Opales,

unlike, say, any of the SENS Challenge submissions (and the follow-ups by Estep himself) which quite frankly were embarassing in their unsubstantiated ad hominem tone.

And you think when Aubrey responded to multiple points all over the fora, even repeatedly, this qualifies as ignoring someone? They may not have reached an agreement, that happens all the time in academic discussion, but the term "ignore" is totally inappropriate.

#35

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Posted 10 August 2006 - 03:01 PM

> A good starting point:
>
> The Cui mouse.
> The newly discovered role for hTERT.

Less than a month ago I replied to you on both of these points at the GRG list. If you didn't want to waste my time you could have copied those responses to here (as I do below), rather than accusing me of not responding. I deduce that you either want to waste my time or have the memory of a below-average ant. Which is it?

my emphasis

Dangerously close to ad hominem Aubrey. The reason I bring them up is becuase your responses were miserably inadequate in consideration to their implications for SENS.

Let us revisit them: Firstly on the Cui mouse (the cancer resistant mouse whose cancer resistance is transferable to normal mice),

======================

Date: Mon, 17 Jul 2006 21:29:20 +0100 (BST)
From: Aubrey de Grey
Subject: [GRG] Re: SENS: Aubrey Responds to Harold
To: grg@lists.ucla.edu

Harold wrote:

...

> (incidentally, I think the discovery by Hicks et al 
> (PNAS 2006 v103 n20) highlights that the direction we should be 
> looking towards for a cure for cancer has more to do with immunology 
> rather than telomerase downmodulation or in SENSspeak, interdiction).

I'm well aware of the various approaches to cancer immunotherapy and
they are certainly very exciting, but they are also a long-established
cancer therapy field that has not delivered much.  I'll be as keen as
anyone to see what the Cui mice end up telling us when their genetics
are better elucidated, but I'm not betting my life on them.


The discovery by Hicks et al refers to a strain of completely cancer resistant mice that were discovered 3 years ago and were recently reported to be able to transfer that resistance to normal mice by a single transplant of white blood cells. This is a sensational discovery pregnant with numerous implications for a cure for cancer in humans. Aubrey just dismisses it like it was a yesterday's news. He refers to elucidating their genetics but their genetics have nothing to do with this - since the resistance is mediated by their white blood cells and astonishingly it is transferable. No gene therapy, just a simple blood transfusion. The human solution is obvious we need to launch a program to identify cancer resistant individuals in existing human populations, isolate their white blood cells and determine if cancer resistance can be as easily transferable. A wonderful opportunity!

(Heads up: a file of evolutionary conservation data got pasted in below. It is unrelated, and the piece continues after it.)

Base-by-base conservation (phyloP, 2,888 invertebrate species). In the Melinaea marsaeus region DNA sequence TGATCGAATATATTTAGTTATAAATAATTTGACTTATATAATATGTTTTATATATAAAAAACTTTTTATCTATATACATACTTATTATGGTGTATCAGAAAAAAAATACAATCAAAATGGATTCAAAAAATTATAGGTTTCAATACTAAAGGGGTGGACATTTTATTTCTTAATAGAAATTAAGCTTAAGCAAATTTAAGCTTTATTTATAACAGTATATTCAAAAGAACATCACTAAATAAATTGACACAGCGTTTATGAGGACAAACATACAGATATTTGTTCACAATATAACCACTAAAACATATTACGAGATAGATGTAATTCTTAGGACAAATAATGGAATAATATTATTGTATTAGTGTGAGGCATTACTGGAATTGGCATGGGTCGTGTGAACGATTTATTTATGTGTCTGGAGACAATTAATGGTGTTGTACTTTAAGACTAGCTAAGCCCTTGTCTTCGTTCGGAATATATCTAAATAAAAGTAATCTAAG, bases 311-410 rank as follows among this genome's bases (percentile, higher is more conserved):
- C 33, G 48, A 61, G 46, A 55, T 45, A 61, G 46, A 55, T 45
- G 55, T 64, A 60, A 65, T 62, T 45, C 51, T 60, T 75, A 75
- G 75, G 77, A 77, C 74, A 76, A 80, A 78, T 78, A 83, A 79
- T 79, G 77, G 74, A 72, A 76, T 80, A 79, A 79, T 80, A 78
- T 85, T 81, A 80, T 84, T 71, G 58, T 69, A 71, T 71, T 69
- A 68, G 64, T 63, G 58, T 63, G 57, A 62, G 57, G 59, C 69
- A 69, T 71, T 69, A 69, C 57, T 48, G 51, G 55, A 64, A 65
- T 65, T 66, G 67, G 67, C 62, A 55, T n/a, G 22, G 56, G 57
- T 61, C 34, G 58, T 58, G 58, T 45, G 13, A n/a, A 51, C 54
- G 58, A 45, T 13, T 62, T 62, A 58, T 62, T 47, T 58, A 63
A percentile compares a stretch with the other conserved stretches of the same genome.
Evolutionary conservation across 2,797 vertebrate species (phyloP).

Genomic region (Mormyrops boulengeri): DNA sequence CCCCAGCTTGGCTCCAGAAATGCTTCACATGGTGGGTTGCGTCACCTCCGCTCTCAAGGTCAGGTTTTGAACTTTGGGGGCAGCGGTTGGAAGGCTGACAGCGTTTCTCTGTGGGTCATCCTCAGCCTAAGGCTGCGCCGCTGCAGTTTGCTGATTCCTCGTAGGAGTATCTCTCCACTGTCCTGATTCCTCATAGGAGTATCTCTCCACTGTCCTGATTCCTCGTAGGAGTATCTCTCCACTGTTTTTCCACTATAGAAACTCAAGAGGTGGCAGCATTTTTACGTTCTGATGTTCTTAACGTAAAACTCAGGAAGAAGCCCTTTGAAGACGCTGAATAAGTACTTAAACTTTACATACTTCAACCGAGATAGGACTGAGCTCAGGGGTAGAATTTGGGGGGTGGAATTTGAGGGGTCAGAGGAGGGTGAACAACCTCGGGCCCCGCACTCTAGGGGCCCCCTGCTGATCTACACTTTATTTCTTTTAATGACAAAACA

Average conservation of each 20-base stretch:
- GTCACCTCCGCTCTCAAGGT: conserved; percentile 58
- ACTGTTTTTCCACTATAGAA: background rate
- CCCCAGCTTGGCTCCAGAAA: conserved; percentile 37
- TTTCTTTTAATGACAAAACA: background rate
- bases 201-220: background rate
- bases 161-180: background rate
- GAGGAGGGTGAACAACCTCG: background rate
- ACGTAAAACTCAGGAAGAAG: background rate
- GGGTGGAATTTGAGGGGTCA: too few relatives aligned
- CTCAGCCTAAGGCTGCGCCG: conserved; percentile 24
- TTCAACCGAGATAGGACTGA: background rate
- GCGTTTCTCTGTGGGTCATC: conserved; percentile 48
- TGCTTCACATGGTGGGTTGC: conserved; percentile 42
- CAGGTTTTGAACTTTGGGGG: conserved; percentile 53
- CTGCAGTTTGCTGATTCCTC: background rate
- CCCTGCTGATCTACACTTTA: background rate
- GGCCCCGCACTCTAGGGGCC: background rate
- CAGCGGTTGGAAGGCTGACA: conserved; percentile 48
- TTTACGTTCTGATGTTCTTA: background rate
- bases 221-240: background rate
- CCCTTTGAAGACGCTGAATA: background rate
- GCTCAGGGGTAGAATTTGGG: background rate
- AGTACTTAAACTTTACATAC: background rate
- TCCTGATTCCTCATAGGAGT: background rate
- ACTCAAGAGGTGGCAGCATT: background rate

...

> Speaking of which, how do 
> you reconcile the observation that hTERT has a mitochondrial 
> localization sequence in a WILT context?

Lots of things have mitochondrial localisation sequences for unknown
reasons, because those sequences are very loosely defined -- it was
once determined that 10% of all coding sequences would act as such a
sequence.  For all we know, hTERT is localised to mitochondria only
by accident and because there is no selection not to do this.  There
is certainly no reason to ascribe it a mitochondrial role solely on
the basis of its localisation, and the finding that nonphysiological
hTERT expression sensitises cells to stress-induced apoptosis tells
us nothing either, since the physiological level of hTERT in any
compartment of the cells in question, stress or no stress, is zero.


Once again the casual dismissal but this time it is accompanied by the whimsical statement: lots of things have mt localisation sequences -- but that would imply that mitochondria would be filled with all sort of useless proteins, which is not the case as the contents of mitochondria have been reasonably well characterised. He completely ignores the findings of the cited research -- that hTERT increases sensitivity to ROS in mitochondria -- and makes up his own reason as to why hTERT may be there (by accident!). Astonishing.

I am beginning to sympathize with poor Estep.

#36 John Schloendorn

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Posted 10 August 2006 - 03:20 PM

Allright, I'll have a shot at these too:

Cancer:
The project you envision is nascent. It is rumored that Cui identified some individuals with leukocytes that behave similarly to the mouse leukocytes in vitro), and this is very exciting. People are working on it, very potent potential supporters are aware of it, and if we are ridiculously lucky, they will cure cancer. The same is true for several other groups' work (e.g. certain types of adaptive immune therapy, or telomerase inhibition). What's wrong with anyone trying the same with their particular ideas?